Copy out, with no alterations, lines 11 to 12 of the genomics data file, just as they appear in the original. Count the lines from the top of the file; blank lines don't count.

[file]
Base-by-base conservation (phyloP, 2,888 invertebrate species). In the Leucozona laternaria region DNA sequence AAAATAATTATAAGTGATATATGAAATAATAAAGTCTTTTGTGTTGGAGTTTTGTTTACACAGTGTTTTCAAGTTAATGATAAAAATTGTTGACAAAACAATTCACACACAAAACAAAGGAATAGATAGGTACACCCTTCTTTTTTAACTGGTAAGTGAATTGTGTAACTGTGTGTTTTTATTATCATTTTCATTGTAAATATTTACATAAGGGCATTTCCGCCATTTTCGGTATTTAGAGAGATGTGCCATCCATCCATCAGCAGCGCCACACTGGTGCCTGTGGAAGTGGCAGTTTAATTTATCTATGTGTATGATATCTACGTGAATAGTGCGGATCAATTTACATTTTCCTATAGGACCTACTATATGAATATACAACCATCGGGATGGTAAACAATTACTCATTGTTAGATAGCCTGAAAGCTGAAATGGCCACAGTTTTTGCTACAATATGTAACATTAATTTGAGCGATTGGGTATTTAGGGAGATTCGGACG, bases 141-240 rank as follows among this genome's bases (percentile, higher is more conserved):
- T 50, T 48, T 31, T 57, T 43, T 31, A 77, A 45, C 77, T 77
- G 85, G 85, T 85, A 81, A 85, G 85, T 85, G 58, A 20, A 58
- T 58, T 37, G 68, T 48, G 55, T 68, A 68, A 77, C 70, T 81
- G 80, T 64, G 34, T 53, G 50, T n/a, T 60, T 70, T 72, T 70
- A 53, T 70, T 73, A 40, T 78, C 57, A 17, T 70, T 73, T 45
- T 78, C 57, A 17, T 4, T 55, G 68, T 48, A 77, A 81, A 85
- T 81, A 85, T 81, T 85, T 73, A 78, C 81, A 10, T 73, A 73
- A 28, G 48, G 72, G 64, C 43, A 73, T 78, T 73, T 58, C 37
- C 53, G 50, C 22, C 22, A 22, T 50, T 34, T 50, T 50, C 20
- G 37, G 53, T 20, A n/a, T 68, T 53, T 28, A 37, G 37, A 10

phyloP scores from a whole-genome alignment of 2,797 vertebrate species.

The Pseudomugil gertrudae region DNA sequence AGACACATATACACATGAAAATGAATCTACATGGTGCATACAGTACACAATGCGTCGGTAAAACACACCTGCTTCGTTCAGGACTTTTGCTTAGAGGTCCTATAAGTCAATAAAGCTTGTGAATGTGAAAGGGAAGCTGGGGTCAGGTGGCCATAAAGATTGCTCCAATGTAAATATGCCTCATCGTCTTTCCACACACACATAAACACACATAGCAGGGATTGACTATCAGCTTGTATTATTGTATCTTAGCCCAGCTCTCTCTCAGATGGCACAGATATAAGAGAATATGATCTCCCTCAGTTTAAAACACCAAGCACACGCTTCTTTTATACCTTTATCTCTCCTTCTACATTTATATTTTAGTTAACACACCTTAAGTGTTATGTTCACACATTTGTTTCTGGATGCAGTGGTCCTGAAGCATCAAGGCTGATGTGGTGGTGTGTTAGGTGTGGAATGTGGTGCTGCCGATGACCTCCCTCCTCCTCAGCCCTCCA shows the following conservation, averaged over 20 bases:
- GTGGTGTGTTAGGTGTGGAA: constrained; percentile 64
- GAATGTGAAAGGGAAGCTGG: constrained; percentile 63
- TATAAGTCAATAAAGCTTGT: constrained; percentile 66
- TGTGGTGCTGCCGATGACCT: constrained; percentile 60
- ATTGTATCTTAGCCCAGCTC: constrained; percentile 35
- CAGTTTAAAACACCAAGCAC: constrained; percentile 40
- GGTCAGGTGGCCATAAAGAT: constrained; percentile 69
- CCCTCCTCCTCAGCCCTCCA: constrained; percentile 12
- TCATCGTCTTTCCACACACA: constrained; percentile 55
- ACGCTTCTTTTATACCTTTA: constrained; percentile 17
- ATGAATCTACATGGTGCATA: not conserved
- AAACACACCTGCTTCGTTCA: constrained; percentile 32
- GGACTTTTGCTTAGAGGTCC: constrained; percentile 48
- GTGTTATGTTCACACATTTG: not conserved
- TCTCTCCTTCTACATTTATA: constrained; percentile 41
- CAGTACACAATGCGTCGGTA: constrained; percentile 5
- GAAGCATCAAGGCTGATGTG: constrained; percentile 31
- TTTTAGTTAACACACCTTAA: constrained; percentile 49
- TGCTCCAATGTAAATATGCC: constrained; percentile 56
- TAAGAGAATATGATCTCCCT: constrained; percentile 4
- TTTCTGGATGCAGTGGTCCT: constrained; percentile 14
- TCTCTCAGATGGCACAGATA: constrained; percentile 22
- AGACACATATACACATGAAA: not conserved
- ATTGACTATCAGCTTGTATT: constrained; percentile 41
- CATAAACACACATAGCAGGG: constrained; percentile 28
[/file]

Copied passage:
- G 37, G 53, T 20, A n/a, T 68, T 53, T 28, A 37, G 37, A 10

phyloP scores from a whole-genome alignment of 2,797 vertebrate species.